Tuesday, 19 June 2012
It's the time of year when the university building is very quiet with most of our students either out in practice or on their summer break. It is a time for reflection and preparation for the new semester where we will welcome our progressing students back, as well as the new students who commence a range of courses here in my institution. As well as these things, the 'summer' period (not sure whether to call it summer this year!) is time for scholarship and research - both work on existing projects as well as time to work up ideas to take forward in the next session for funding bids. Although busy, there is a sense of a 'pause' in overt activity (i.e. running from teaching sessions, to student meetings, to staff meetings, to......) and I was wondering about our degree students with their 45 week academic year (outwith our circle of influence as this is prescribed) - they never get a pause in any sense of the word throughout their three years as far as I can see. Yes, they have annual leave - but for most of them this will probably involve study, work, family care..... We work hard to ensure that we offer students support in all sorts of areas of their lives (through our personal tutor system, central university services etc.), but I do wonder if the unstinting focus on their course (alongside everything else they do) may be detrimental to their experience as a student.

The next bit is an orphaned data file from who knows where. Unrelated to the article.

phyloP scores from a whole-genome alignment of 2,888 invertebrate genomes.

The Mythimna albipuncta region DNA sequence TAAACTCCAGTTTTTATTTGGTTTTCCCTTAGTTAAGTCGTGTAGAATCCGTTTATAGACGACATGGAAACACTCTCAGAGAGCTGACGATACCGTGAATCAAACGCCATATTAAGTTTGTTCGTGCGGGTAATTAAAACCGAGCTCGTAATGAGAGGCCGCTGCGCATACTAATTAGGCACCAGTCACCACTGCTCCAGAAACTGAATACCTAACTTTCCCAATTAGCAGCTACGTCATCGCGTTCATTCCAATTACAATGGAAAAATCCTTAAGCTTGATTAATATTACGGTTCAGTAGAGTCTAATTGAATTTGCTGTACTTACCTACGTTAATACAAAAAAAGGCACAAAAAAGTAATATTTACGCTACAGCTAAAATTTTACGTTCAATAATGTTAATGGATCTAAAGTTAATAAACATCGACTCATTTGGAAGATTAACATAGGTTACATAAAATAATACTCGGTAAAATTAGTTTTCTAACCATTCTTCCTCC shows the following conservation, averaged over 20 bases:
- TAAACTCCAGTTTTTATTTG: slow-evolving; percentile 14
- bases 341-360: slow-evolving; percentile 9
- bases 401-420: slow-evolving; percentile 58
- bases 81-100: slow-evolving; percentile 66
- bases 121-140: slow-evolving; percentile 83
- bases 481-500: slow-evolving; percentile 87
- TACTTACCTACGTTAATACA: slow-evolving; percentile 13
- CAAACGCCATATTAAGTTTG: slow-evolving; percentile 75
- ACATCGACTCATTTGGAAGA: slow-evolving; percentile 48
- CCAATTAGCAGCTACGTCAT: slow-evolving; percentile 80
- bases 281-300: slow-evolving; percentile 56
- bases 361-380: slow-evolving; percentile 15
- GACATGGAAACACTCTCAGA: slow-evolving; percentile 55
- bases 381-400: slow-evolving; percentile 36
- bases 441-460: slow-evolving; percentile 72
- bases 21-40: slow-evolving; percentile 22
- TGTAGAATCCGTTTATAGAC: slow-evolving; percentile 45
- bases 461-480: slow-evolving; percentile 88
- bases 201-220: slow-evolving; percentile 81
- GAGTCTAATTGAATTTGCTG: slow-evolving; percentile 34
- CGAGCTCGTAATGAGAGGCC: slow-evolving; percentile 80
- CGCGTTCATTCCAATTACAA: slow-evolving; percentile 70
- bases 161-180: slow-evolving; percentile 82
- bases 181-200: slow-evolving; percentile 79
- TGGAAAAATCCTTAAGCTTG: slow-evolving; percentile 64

Friday, 15 June 2012
I walked the MoonWalk last weekend in Edinburgh and am proud to say that I finished within our target timeframe (under 7 hours - the bottlenecks would not allow us to maintain our 15 minute average). We set out in the rain, and felt our poor old joints stiffening as we approached the 20 mile mark. I spent the last 6 miles wishing that something would happen that would merit the intervention of a paramedic.....but thankfully this was not required (thanks to my new Jack White album for distraction therapy!). However, I woke to a painful foot on Monday. Inter-professional working is alive and kicking in my institution, as my physiotherapy colleagues helpfully provided me with strapping and crutches - and a diagnosis. I was advised to attend my local A and E and now am reflecting on the way in which I reverted to disempowered and compliant patient mode. I apologised for bothering the doctor, did not press when I was given a diagnosis that did not make sense, and left without any discussion about how the wearing of trainers would enable me to weight bear. It was an interesting experience that, for me, sheds some light on the patient experience and what matters. Of course we want to be dealt with by people with the knowledge that ensures that we receive the correct treatment (and usually we take this for granted and rightly so). But if we take 'correct care' as a given, then my priority is compassionate care - even in a situation which is not life and death but one which impacts on my own personal lifestyle and work needs. Education for compassionate care is at the forefront of my thinking at the moment - as health professionals we need to be providing evidence-based care within a compassionate framework of working practice. We are grappling with this every day as we work with our students to enable them to become the best they can be.